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I'll admit it: I'm still figuring out the Hatch Obsession. 


The chiles are definitely delicious, and I love them in our house-made scones and in High Road's Hatch Chile Chocolate Chip Ice Cream. Hatch chiles also do amazing things to brownies, not to mention tamales, sausage, and salsa. So basically, I've got the Hatch thing down in all the major Texas Food Groups.

But beyond how they taste, I don't know much about Hatch chiles. Thank goodness for the Red or Green Chile Bible.

Here are some fun facts fellow Hatch First-Timers might appreciate: 

  • Chiles are legally classified as vegetables in the United States, but botantically speaking they're fruits. 
  • Scientific studies have shown that eating and preparing chiles releases your body's natural endorphins, which make you feel good. So your Hatch addiction is actually a good thing! 
  • Chiles also have properties that ward off viruses, promote blood cirulation, and weight loss. (Hmm, it might be okay, or at least less bad, if I eat my weight in chiles once a year? That's how I'm interpreting that anway.) 
  • Cooking with chiles—chile cuisine—goes back thousands of years to the civilizations of the Aztecs, Mayans, and Native Americans, making it one of the oldest cuisines on the planet.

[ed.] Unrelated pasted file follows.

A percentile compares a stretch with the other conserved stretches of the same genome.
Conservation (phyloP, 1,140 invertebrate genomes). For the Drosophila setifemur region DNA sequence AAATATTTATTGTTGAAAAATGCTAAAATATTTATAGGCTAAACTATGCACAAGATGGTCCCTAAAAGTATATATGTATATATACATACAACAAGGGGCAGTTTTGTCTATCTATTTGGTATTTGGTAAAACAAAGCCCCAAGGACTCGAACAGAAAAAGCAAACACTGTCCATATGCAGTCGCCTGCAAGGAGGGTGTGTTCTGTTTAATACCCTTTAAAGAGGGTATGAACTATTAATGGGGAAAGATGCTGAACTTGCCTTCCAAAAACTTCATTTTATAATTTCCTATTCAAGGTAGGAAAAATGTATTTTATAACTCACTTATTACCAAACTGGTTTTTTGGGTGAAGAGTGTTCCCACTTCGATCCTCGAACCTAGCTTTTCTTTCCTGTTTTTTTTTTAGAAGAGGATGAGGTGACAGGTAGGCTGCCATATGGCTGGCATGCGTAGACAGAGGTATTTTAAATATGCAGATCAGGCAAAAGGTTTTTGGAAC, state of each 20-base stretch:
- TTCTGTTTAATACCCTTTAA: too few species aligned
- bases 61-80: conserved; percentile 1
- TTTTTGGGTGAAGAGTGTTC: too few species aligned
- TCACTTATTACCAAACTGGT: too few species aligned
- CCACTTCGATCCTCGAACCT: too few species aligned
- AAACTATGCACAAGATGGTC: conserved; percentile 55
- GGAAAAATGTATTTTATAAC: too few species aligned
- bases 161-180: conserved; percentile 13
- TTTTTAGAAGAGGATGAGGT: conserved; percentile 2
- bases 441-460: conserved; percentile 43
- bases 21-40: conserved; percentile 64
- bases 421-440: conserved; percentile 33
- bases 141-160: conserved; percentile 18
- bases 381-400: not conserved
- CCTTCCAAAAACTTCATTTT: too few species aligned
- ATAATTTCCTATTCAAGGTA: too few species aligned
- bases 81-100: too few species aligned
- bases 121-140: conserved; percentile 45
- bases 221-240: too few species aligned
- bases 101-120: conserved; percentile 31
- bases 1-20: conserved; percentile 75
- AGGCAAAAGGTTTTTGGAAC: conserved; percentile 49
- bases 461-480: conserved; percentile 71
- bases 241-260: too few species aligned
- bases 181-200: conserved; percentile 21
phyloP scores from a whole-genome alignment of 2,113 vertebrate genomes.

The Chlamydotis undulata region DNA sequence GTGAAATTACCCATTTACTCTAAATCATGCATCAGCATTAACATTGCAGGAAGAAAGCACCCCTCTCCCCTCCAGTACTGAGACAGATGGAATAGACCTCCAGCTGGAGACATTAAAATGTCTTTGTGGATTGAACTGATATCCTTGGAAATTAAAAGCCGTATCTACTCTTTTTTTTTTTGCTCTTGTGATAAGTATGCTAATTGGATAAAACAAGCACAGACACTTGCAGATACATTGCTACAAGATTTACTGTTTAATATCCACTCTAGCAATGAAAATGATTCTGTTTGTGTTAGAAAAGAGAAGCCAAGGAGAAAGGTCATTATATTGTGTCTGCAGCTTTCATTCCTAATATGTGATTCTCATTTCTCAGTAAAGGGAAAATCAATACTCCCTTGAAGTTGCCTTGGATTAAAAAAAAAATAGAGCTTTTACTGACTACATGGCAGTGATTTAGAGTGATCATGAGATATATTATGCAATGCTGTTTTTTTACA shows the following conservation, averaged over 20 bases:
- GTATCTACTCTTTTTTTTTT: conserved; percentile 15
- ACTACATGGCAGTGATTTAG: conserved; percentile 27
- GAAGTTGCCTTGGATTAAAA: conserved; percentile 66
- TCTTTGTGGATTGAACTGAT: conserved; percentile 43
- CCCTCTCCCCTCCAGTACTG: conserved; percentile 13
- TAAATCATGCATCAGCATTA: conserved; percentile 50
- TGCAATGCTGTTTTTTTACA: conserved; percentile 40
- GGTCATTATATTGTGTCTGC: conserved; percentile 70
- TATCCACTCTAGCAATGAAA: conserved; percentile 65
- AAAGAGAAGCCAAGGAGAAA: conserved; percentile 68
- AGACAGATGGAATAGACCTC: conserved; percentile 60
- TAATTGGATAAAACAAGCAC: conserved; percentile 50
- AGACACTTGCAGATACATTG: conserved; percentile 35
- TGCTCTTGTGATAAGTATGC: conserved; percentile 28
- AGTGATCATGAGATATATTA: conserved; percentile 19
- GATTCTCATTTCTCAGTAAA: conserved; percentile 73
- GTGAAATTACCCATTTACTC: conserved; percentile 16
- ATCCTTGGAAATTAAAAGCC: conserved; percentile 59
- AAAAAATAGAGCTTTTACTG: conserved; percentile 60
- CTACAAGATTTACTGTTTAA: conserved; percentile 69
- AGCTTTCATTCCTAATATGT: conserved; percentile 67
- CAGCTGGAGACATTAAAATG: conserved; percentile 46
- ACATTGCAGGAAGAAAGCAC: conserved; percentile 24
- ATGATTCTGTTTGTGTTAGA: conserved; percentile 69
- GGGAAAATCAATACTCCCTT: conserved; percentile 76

• Green chiles are the fruit of the vine in its freshest state. They're young, juicy, fruity, and ready for anything you can throw at them! 

Puts a whole new layer on why our Hatch and Cheese Corn Rolls are awesome, doesn't it? 

My first foray into Hatch Chiles on my own was… well, grabbing a package of store-roasted peppers and calling it a day, to be honest. But then I tried my hand at two simple things, oven-roasting and sautéing. 

The Bible says:

Oven-roasted Chile is as close to flame-roasted as you can get. Preheat your oven to 425°. Place chiles in oven for 15-20 minutes until soft. Then peel the skin and serve, or add to your favorite recipe.

Sautéed Chile is super easy. Slice fresh chiles in strips or chop them. Add 2-4 tbsp. of oil into a sauté pan. Sauté on high heat till your chiles reach the texture you want. You can add sweetener, spices, onions, beans, or rice for endless possibilities. I added chicken and more veggies for instant Hatch fajitas, wrapped in our Hatch tortillas, of course.

And now I can say I am in on the whole Hatch thing. Being late to the party is better than not showing up at all, right? The only remaining question is what else should I make? Luckily, we've got 100 Hatch recipes to choose from!